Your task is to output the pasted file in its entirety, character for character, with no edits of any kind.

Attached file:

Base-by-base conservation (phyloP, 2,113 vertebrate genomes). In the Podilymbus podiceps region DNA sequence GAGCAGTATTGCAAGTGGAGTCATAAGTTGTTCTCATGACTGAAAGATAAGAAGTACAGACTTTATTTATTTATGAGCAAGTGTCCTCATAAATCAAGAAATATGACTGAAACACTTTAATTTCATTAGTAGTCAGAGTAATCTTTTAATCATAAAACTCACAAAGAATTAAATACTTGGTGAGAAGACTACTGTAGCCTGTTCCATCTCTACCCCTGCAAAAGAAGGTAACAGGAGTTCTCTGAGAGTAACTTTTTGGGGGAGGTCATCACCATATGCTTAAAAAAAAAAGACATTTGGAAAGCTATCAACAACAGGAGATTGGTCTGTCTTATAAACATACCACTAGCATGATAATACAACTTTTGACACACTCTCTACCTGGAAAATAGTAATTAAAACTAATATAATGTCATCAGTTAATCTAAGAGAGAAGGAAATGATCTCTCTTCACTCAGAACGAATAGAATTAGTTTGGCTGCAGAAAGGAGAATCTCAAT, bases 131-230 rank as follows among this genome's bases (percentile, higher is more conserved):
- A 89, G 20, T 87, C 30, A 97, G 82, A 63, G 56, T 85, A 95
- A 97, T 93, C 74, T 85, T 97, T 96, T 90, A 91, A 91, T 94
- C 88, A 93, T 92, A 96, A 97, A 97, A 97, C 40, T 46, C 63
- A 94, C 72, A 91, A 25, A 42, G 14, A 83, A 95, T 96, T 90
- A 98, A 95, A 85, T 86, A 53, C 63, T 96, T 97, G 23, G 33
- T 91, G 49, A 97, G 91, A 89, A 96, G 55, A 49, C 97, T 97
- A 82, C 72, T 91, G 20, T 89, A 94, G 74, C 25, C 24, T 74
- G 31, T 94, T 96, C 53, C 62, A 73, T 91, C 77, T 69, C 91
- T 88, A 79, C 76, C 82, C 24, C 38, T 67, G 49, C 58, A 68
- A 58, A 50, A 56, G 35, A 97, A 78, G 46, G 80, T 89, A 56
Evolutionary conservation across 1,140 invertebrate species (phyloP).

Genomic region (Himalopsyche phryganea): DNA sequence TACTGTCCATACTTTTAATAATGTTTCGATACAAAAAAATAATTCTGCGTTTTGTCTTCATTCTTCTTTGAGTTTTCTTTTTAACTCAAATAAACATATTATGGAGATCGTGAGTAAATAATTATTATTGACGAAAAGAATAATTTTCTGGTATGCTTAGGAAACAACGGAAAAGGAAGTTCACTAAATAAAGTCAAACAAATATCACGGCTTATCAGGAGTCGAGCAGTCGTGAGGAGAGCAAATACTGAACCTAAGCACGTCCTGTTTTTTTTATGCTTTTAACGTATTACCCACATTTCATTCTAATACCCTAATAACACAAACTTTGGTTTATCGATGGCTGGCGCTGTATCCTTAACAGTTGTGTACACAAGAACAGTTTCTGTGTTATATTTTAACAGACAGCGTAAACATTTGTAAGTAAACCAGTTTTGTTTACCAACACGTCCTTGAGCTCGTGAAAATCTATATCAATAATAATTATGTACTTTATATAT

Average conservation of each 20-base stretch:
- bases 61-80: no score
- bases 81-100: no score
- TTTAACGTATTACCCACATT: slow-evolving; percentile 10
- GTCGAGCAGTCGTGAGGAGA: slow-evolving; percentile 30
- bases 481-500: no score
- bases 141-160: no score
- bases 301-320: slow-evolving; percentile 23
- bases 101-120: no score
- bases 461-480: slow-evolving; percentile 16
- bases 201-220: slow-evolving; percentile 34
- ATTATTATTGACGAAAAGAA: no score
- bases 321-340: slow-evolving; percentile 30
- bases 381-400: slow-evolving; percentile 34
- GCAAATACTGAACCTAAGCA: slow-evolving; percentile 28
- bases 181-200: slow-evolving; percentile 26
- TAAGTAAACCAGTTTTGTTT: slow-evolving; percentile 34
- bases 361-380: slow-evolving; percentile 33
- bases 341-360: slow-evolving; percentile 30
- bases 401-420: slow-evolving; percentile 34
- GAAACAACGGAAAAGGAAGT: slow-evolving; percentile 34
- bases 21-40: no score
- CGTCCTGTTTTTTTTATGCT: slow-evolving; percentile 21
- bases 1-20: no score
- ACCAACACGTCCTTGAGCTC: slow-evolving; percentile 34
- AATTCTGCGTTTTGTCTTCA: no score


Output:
Base-by-base conservation (phyloP, 2,113 vertebrate genomes). In the Podilymbus podiceps region DNA sequence GAGCAGTATTGCAAGTGGAGTCATAAGTTGTTCTCATGACTGAAAGATAAGAAGTACAGACTTTATTTATTTATGAGCAAGTGTCCTCATAAATCAAGAAATATGACTGAAACACTTTAATTTCATTAGTAGTCAGAGTAATCTTTTAATCATAAAACTCACAAAGAATTAAATACTTGGTGAGAAGACTACTGTAGCCTGTTCCATCTCTACCCCTGCAAAAGAAGGTAACAGGAGTTCTCTGAGAGTAACTTTTTGGGGGAGGTCATCACCATATGCTTAAAAAAAAAAGACATTTGGAAAGCTATCAACAACAGGAGATTGGTCTGTCTTATAAACATACCACTAGCATGATAATACAACTTTTGACACACTCTCTACCTGGAAAATAGTAATTAAAACTAATATAATGTCATCAGTTAATCTAAGAGAGAAGGAAATGATCTCTCTTCACTCAGAACGAATAGAATTAGTTTGGCTGCAGAAAGGAGAATCTCAAT, bases 131-230 rank as follows among this genome's bases (percentile, higher is more conserved):
- A 89, G 20, T 87, C 30, A 97, G 82, A 63, G 56, T 85, A 95
- A 97, T 93, C 74, T 85, T 97, T 96, T 90, A 91, A 91, T 94
- C 88, A 93, T 92, A 96, A 97, A 97, A 97, C 40, T 46, C 63
- A 94, C 72, A 91, A 25, A 42, G 14, A 83, A 95, T 96, T 90
- A 98, A 95, A 85, T 86, A 53, C 63, T 96, T 97, G 23, G 33
- T 91, G 49, A 97, G 91, A 89, A 96, G 55, A 49, C 97, T 97
- A 82, C 72, T 91, G 20, T 89, A 94, G 74, C 25, C 24, T 74
- G 31, T 94, T 96, C 53, C 62, A 73, T 91, C 77, T 69, C 91
- T 88, A 79, C 76, C 82, C 24, C 38, T 67, G 49, C 58, A 68
- A 58, A 50, A 56, G 35, A 97, A 78, G 46, G 80, T 89, A 56
Evolutionary conservation across 1,140 invertebrate species (phyloP).

Genomic region (Himalopsyche phryganea): DNA sequence TACTGTCCATACTTTTAATAATGTTTCGATACAAAAAAATAATTCTGCGTTTTGTCTTCATTCTTCTTTGAGTTTTCTTTTTAACTCAAATAAACATATTATGGAGATCGTGAGTAAATAATTATTATTGACGAAAAGAATAATTTTCTGGTATGCTTAGGAAACAACGGAAAAGGAAGTTCACTAAATAAAGTCAAACAAATATCACGGCTTATCAGGAGTCGAGCAGTCGTGAGGAGAGCAAATACTGAACCTAAGCACGTCCTGTTTTTTTTATGCTTTTAACGTATTACCCACATTTCATTCTAATACCCTAATAACACAAACTTTGGTTTATCGATGGCTGGCGCTGTATCCTTAACAGTTGTGTACACAAGAACAGTTTCTGTGTTATATTTTAACAGACAGCGTAAACATTTGTAAGTAAACCAGTTTTGTTTACCAACACGTCCTTGAGCTCGTGAAAATCTATATCAATAATAATTATGTACTTTATATAT

Average conservation of each 20-base stretch:
- bases 61-80: no score
- bases 81-100: no score
- TTTAACGTATTACCCACATT: slow-evolving; percentile 10
- GTCGAGCAGTCGTGAGGAGA: slow-evolving; percentile 30
- bases 481-500: no score
- bases 141-160: no score
- bases 301-320: slow-evolving; percentile 23
- bases 101-120: no score
- bases 461-480: slow-evolving; percentile 16
- bases 201-220: slow-evolving; percentile 34
- ATTATTATTGACGAAAAGAA: no score
- bases 321-340: slow-evolving; percentile 30
- bases 381-400: slow-evolving; percentile 34
- GCAAATACTGAACCTAAGCA: slow-evolving; percentile 28
- bases 181-200: slow-evolving; percentile 26
- TAAGTAAACCAGTTTTGTTT: slow-evolving; percentile 34
- bases 361-380: slow-evolving; percentile 33
- bases 341-360: slow-evolving; percentile 30
- bases 401-420: slow-evolving; percentile 34
- GAAACAACGGAAAAGGAAGT: slow-evolving; percentile 34
- bases 21-40: no score
- CGTCCTGTTTTTTTTATGCT: slow-evolving; percentile 21
- bases 1-20: no score
- ACCAACACGTCCTTGAGCTC: slow-evolving; percentile 34
- AATTCTGCGTTTTGTCTTCA: no score